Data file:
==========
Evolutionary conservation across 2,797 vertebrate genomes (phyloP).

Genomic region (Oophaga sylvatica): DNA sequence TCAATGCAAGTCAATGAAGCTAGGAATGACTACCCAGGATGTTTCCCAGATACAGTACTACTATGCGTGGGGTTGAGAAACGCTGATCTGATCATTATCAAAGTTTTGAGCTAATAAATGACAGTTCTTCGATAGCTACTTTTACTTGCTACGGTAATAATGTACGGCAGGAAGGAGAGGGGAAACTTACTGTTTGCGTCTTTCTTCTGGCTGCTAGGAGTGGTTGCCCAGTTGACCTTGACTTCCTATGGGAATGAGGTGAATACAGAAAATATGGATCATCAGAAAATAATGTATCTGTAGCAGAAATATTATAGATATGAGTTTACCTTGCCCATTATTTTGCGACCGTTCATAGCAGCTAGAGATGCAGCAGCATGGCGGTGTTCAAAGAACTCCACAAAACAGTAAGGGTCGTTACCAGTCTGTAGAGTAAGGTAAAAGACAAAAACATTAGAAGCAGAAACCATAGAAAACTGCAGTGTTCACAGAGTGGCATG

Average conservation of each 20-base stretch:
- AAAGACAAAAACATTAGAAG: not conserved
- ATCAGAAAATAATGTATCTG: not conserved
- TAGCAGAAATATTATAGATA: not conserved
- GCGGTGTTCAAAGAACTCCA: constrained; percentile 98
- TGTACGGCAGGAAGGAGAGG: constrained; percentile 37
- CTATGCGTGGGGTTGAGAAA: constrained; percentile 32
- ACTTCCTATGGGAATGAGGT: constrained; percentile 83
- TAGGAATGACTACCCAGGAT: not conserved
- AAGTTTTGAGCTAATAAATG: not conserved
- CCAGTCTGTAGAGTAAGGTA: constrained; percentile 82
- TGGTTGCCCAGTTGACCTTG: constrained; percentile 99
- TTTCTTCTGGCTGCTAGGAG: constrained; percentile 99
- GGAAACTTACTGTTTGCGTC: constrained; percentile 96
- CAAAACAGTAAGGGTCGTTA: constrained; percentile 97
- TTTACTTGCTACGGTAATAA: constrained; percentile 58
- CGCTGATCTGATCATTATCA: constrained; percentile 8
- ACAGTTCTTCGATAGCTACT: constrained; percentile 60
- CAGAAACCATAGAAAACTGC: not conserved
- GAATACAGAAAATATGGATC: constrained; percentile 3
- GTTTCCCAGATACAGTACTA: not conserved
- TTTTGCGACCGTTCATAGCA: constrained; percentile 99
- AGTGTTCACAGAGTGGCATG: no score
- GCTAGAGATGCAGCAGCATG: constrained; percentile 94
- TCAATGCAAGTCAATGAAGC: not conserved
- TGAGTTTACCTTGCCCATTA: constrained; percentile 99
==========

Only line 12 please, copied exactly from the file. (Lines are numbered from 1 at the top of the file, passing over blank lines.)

- AAGTTTTGAGCTAATAAATG: not conserved